CAV also illustrates the fact that the separation between conventional “prompt global strike” missile and reentry vehicle technologies and nuclear weapons delivery systems is maintained mainly by policy–policy that can change. The 1997 Air Force Space Force Application Mission Area Development Plan discussed the CAV’s potential to provide new nuclear, as well as non-nuclear capabilities, stating that “Common Aero Vehicles (CAVs) can deliver both nuclear and non-nuclear weapons to targets anywhere on the globe from CONUS [continental U.S.] bases with appropriate deployment systems.”. (Obtained via the Freedom of Information Act by Western States Legal Foundation, p.38). Nuclear weapons listed in the Space Force Application Mission Area Development Plan as potential payloads for the CAV included the W78 and the W87, both existing high yield nuclear missile warheads missiles, the “B- 61 [a versatile bomb design with many variants, including a limited earth penetrator] or penetrator,” and an unspecified “low-yield nuclear weapon.” at pp.38-39. The purely political divide separating a nuclear from a non-nuclear CAV was accentuated by a message stamped on the cover of the 1997 Space Force Application Mission Area Development Plan. It read:

“References to using the Common Aero Vehicle (CAV) to deliver nuclear weapons should be disregarded. AFSPC is no longer considering using the CAV to deliver nuclear weapons. Where CAV is mentioned for nuclear weapons, the term Maneuvering Reentry Vehicle (MaRV) should be used. (Refer to the 1996 development plan.) These changes reflect current political realities and were brought to light after printing.”

Concerned about the possibility that long range missiles carrying conventional payloads could spark a nuclear war if mistaken for a nuclear launch by another nuclear power, Congress has restricted work on the CAV, prohibiting tests with actual weapons payloads. Congress last year expressed similar reservations about the Conventional Trident proposal. According to Deputy Assistant Defense Secretary Green’s Strategic Forces subcommittee testimony, the Departments of State and Defense submitted a classified report to Congress in February addressing these concerns. In his public statement, Green downplayed the dangers, asserting that few states can detect and track a missile launch, and that the Russians (who do have this capability) would easily be able to distinguish a conventional strategic missile launch from a nuclear attack on their territory. Green Statement, pp.8 et seq. Green also argued that “the United States and the Russian Federation now have a more cooperative and less adversarial relationship than during the Cold War, and this new relationship provides a much-changed context in which any launch of a ballistic missile would be understood.” Green Statement, p.9.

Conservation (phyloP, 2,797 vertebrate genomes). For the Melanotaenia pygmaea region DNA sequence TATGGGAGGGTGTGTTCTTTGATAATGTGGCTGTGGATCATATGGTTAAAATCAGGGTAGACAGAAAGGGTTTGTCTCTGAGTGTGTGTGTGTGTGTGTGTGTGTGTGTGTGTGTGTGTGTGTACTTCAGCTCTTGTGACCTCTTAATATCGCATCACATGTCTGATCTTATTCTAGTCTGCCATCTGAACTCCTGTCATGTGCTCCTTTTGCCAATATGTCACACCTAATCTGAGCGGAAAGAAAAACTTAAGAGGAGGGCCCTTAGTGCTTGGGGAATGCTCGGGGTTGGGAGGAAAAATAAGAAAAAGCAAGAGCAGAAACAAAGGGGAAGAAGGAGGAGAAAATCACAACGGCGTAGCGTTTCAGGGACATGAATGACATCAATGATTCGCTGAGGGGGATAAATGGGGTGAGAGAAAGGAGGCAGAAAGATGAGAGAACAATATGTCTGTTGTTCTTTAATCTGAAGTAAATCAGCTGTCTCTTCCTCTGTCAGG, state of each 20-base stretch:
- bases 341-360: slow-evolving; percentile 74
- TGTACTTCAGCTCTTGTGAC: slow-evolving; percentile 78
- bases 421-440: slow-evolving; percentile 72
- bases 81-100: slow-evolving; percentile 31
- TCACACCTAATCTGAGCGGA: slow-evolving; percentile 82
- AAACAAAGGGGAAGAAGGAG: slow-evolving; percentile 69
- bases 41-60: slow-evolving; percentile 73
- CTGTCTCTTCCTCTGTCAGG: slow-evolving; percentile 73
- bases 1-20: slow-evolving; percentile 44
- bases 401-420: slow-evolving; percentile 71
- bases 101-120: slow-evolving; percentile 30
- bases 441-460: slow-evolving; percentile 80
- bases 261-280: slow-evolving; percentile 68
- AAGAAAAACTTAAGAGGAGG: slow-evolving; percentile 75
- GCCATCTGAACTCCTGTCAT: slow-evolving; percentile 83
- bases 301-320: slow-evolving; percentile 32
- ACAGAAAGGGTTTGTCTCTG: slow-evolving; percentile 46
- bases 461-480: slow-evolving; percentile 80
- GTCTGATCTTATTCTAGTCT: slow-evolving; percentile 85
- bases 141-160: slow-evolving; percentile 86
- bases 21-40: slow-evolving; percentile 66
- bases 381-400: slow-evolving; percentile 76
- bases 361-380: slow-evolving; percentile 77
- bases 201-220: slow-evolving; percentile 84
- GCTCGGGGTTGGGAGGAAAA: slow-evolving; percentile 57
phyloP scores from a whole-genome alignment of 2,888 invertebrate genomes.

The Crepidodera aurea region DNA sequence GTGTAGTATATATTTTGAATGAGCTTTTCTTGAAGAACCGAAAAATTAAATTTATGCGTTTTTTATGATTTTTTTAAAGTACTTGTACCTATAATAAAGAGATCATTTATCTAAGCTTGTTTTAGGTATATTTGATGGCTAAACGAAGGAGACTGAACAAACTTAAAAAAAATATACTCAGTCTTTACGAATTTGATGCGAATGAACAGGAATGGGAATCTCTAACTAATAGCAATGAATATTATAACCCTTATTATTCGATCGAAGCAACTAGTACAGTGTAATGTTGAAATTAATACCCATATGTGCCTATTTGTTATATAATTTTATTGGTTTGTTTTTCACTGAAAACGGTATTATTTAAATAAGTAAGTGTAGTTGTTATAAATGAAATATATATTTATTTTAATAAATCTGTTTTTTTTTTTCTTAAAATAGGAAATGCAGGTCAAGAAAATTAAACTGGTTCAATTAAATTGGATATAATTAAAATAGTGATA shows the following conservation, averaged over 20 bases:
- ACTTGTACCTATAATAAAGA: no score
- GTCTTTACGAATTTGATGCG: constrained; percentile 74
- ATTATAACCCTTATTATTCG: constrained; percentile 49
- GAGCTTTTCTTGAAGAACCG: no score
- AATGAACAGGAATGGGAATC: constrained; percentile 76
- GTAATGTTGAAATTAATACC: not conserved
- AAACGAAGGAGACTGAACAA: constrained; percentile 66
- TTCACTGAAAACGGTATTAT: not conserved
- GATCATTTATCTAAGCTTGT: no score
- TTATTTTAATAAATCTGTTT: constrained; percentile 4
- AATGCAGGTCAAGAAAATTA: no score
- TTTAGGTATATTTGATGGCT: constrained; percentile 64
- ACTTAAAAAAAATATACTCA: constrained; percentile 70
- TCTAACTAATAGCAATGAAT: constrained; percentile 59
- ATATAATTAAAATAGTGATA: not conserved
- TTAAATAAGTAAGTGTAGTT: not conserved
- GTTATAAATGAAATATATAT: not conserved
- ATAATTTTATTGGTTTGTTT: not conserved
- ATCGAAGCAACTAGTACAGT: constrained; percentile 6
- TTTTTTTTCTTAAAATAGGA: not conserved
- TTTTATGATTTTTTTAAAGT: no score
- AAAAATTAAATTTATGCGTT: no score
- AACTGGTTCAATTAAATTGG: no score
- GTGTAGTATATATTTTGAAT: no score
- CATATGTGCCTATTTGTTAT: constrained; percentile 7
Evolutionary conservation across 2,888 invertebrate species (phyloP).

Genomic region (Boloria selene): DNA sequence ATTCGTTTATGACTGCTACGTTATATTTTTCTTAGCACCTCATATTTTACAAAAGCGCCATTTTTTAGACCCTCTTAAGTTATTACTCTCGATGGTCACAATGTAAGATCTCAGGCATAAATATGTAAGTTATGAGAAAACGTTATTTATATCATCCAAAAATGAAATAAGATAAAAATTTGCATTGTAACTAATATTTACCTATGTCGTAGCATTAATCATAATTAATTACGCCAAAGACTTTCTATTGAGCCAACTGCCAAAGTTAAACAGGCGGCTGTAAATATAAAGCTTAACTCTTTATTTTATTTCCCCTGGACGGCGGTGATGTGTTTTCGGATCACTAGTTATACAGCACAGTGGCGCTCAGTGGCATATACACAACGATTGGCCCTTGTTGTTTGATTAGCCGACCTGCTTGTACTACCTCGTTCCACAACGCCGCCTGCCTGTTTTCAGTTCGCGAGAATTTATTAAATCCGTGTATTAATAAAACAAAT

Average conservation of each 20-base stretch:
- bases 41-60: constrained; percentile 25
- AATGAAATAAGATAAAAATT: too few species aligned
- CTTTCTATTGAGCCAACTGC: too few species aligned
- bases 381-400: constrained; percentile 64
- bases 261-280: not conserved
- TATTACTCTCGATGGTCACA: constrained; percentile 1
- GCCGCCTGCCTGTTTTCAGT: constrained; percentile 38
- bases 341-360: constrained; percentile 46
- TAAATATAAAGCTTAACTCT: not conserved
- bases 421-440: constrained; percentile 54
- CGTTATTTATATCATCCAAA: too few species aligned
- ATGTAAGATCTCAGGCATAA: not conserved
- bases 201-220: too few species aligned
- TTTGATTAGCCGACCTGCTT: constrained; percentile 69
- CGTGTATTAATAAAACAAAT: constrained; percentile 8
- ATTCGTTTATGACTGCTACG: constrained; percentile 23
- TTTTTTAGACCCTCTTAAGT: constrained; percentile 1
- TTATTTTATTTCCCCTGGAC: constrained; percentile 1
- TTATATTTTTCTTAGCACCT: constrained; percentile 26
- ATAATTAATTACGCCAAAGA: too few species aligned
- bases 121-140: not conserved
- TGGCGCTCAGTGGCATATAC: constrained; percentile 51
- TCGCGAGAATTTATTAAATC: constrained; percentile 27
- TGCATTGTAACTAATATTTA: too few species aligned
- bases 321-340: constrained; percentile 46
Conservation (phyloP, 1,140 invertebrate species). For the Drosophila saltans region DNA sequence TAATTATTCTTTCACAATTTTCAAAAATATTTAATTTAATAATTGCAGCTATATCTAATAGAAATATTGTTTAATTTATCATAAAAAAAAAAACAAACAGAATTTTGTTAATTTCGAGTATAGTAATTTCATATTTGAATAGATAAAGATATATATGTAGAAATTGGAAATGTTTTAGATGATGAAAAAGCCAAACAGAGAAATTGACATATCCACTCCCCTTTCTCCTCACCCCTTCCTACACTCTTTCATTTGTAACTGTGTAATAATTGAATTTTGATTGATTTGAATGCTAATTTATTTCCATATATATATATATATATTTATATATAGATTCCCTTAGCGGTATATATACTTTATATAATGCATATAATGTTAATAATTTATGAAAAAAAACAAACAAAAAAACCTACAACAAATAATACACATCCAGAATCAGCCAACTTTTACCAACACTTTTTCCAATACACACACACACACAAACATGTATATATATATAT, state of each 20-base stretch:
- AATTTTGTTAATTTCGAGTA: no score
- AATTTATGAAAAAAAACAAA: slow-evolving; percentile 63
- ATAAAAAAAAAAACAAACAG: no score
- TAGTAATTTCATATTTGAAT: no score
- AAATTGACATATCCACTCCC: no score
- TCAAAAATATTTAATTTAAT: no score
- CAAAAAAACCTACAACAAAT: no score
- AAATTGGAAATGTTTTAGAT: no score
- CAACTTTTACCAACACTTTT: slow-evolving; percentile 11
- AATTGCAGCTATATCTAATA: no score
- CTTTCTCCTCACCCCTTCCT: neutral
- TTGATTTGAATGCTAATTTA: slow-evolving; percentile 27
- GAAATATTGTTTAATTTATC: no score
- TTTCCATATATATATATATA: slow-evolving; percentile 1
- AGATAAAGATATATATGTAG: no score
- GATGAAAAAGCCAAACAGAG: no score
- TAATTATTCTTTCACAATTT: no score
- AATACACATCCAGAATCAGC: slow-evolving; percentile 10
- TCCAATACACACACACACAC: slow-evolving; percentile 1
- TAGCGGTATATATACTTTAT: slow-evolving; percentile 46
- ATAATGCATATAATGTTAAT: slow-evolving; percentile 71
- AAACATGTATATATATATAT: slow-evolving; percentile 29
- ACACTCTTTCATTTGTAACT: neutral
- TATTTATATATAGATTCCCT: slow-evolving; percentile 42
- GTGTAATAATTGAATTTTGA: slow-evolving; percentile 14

It should be noted in this context that there is an unacknowledged contradiction in the government’s position on strategic weapons. It argues that a constantly modernized arsenal of thousands of nuclear weapons and production complex capable of producing yet more must be sustained in case relationships with existing nuclear powers worsen dramatically or new adversaries emerge, but at the same time claims that the risks of accidental war posed by highly capable new strategic delivery systems can be “managed” in large part due to the absence of tensions among the major military powers . There is no reason to believe that a U.S. conventional ballistic missile launch years or decades into the future will be properly “interpreted” by Russia, China, or some other unspecified adversary in some unforeseen future crisis. In addition, even if U.S. does not equip new, highly capable delivery systems with nuclear weapons, very accurate, powerful conventional weapons capable of destroying some targets previously targeted with nuclear weapons could have profound and so far largely unanalyzed effects on the military balance among the existing nuclear weapons states. As General Cartwright put it two years ago,